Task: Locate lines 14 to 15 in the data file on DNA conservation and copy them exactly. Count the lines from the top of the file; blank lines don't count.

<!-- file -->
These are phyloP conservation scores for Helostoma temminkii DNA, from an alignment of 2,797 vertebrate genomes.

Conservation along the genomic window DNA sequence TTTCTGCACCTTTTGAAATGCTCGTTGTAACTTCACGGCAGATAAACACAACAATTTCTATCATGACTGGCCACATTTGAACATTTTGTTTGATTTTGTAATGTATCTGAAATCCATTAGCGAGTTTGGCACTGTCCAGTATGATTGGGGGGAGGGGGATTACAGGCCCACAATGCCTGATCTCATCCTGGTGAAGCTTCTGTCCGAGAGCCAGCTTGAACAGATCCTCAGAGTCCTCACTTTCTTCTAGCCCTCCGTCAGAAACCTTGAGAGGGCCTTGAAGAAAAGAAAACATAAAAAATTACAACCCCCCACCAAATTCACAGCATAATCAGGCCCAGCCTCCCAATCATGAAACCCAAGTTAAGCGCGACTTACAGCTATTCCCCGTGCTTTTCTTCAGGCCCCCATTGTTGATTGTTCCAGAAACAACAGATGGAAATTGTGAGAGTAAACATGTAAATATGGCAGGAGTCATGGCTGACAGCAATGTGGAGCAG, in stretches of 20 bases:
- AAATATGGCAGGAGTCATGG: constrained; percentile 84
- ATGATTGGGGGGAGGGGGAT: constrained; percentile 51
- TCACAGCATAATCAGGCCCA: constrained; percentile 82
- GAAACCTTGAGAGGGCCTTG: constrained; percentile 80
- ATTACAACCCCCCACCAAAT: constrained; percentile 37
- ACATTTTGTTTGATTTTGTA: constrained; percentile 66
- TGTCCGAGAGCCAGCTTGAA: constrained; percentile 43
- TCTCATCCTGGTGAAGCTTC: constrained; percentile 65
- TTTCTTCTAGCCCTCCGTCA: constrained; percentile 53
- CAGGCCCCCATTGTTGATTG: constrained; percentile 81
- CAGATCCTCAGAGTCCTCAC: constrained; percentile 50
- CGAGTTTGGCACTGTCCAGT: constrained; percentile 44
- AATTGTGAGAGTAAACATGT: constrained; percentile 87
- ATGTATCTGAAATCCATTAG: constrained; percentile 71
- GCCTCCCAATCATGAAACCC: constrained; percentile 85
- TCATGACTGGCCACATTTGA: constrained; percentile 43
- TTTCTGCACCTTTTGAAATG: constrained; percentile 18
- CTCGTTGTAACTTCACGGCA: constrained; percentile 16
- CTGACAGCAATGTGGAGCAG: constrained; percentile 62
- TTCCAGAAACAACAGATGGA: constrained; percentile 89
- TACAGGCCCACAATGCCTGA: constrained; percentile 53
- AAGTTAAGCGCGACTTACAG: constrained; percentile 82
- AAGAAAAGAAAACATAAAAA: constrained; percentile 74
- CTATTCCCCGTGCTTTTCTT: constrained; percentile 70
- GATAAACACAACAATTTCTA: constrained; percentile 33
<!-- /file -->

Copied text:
- CGAGTTTGGCACTGTCCAGT: constrained; percentile 44
- AATTGTGAGAGTAAACATGT: constrained; percentile 87